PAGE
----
The most heard argument AGAINST a return of Ilya Kovalchuk in the NHL is that he really f*cked the New Jersey Devils by leaving them for the KHL, a couple of years into a huge contract. In 2010 the Devils acquired Kovalchuk (and defenseman Salmela) in a deal with the Atlanta Trashers for Oduya, Bergfors, Cormier and a 2010-1st round pick. Atlanta was unable to resign Kovalchuk and decided to trade him. Kovalchuk ended up signing a 15-year 100M$ deal with the New Jersey Devils after a lot of controversy about his first contract signed (17-year 102M$), which led to a penalty for the Devils for circumventing the cap. He left for the KHL during the 2013 season.
This ‘emotional’ point aside, the second most heard argument is that Kovalchuk is not good enough to play in the NHL anymore. “Kovalchuks production is not even 1 PPG in the weak KHL” (to paraphrase a popular opinion). As a long term NHL and KHL watcher I do not fully agree that the KHL is much weaker than the NHL (it is weaker but it may be closer than many think). Although there are some NHL goons who are producing at a much higher rate in the KHL this can also be due to them being highly improved instead of much weaker competition.
The so-called weak production by Kovalchuk is an argument we can actually say something sensible about by simply looking at numbers. For this analysis I will compare Kovalchuk with other Russian players: Ovechkin, Panarin and Plotnikov. I compare him with Ovechkin because he is in a lot of ways a comparable player (lots of shots, both physical players, great snipers etc.). Panarin and Plotnikov are used in the comparison because they both have played recently in the KHL and are respectively a steal and a bust (so far). I have chosen for plain shooting percentage numbers and shots per game as these numbers tend to relate 1 on 1 with the KHL. As the argument is that the KHL is much softer for producing points I left PPG out the analysis. Just to compare the numbers though: Panarin has only produced 1 year slightly over a rate of 1 PPG (his last year), Plotnikov has never reached better numbers than 0.8 PPG and Kovalchuk is hovering around 1 PPG since his comeback in the KHL.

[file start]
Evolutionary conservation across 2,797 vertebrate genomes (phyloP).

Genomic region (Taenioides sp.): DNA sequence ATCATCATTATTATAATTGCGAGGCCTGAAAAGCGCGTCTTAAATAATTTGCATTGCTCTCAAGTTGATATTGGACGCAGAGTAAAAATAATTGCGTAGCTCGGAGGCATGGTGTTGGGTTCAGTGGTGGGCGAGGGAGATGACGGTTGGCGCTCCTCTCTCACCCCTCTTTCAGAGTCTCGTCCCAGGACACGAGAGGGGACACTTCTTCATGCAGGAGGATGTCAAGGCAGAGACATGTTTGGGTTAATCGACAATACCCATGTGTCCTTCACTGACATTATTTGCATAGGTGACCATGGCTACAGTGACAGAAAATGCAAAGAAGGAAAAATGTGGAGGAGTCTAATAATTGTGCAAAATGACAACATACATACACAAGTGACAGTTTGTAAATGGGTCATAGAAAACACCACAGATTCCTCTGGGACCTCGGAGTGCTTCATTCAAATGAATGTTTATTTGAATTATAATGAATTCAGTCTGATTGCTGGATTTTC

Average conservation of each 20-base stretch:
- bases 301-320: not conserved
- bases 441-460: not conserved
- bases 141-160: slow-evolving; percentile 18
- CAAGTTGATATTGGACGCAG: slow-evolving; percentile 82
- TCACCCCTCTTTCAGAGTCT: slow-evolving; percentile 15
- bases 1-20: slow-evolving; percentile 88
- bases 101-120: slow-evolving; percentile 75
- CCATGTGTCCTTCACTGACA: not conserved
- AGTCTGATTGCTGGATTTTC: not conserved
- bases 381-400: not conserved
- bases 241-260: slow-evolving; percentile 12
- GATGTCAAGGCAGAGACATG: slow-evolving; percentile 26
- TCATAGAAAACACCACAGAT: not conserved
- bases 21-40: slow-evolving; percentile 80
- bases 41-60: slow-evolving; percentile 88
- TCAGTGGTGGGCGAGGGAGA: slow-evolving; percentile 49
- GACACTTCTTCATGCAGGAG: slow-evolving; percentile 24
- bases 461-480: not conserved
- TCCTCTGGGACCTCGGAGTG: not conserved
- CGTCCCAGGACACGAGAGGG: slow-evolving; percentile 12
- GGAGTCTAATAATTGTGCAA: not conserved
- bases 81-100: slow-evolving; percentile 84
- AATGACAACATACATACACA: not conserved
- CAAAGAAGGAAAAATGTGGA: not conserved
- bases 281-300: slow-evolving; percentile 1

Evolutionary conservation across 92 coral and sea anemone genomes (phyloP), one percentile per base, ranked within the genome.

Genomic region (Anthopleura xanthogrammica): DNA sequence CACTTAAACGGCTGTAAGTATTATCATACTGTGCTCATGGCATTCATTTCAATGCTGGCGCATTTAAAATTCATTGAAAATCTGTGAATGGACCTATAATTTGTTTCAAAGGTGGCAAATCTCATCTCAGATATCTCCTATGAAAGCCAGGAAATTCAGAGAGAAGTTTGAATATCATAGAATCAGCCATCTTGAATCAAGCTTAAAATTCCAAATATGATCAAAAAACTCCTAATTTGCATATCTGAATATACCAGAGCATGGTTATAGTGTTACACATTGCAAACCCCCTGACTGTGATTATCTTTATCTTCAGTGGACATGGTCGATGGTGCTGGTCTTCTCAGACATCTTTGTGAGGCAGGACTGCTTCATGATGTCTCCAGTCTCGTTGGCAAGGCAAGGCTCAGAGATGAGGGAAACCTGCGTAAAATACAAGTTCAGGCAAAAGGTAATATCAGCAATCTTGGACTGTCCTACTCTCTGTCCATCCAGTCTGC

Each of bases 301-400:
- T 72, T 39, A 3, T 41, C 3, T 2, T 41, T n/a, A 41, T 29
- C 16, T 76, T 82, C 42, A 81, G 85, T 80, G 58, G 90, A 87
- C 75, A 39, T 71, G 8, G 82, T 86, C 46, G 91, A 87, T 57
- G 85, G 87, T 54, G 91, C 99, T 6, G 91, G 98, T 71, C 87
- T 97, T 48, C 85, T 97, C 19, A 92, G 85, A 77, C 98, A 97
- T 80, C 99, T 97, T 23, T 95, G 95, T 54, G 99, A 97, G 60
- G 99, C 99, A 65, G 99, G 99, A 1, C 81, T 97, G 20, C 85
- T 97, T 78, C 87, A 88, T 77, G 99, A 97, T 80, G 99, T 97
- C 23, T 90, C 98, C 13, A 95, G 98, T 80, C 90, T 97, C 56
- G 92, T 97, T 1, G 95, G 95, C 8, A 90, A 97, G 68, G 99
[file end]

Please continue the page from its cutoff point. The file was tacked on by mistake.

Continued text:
The graphs below are created with the Sigmaplot Systat Software Inc. Some additional notes:
- Regular season numbers only. 20 GP seasons minimum. Stats for this season are per 03/08/2016.
- I could not find shooting percentages during the 2005 lockout year for Kovalchuk. This would be interesting as he also played in the KHL that year. He also played around 15 games in the KHL in the 2006 season which are not included as well.
- The 2013 numbers for Kovalchuk are combined NHL and KHL numbers.
- The players respective ages at the start of the 2017 season are Kovalchuk: 33 years, Ovechkin: 31 years, Panarin: 24 years (almost 25), Plotnikov: 26 years.
Shots per game per season:
For larger version: http://postimg.org/image/hpcjsmfdp/
Shooting percentage per season:
For larger version: http://postimg.org/image/g5oj5nc57/
Kovalchuk will be 33 soon and his production will probably go down the coming years. However, his shots per game are fairly constant throughout his career. His shooting percentage went down to around 9% this season and is clearly regressing. His SH% numbers will probably not go below 8% for a full season if he returns to the NHL, as his shot is still pretty decent.
Additionally we can see that there was no decline in shots per game when Kovalchuk went from the NHL to the KHL. His shooting percentage did not increase but even decreased after changing leagues. This is no surprise as he both became older and the fact that there are very good goalies and defensemen in the KHL as well.
You may not like Kovalchuk as a person but his numbers remain pretty solid. He is still a producer; especially in the goal column. In my opinion the Devils should try to resign Kovalchuk and give him a contract for 2 or 3 years as they could really use a pure goal scorer. If the Devils decide that they do not like him because he left them out to dry during the 2013 season they will not have a hard time finding a trade partner.
What do you think about a return of Kovalchuk?
Thanks for reading.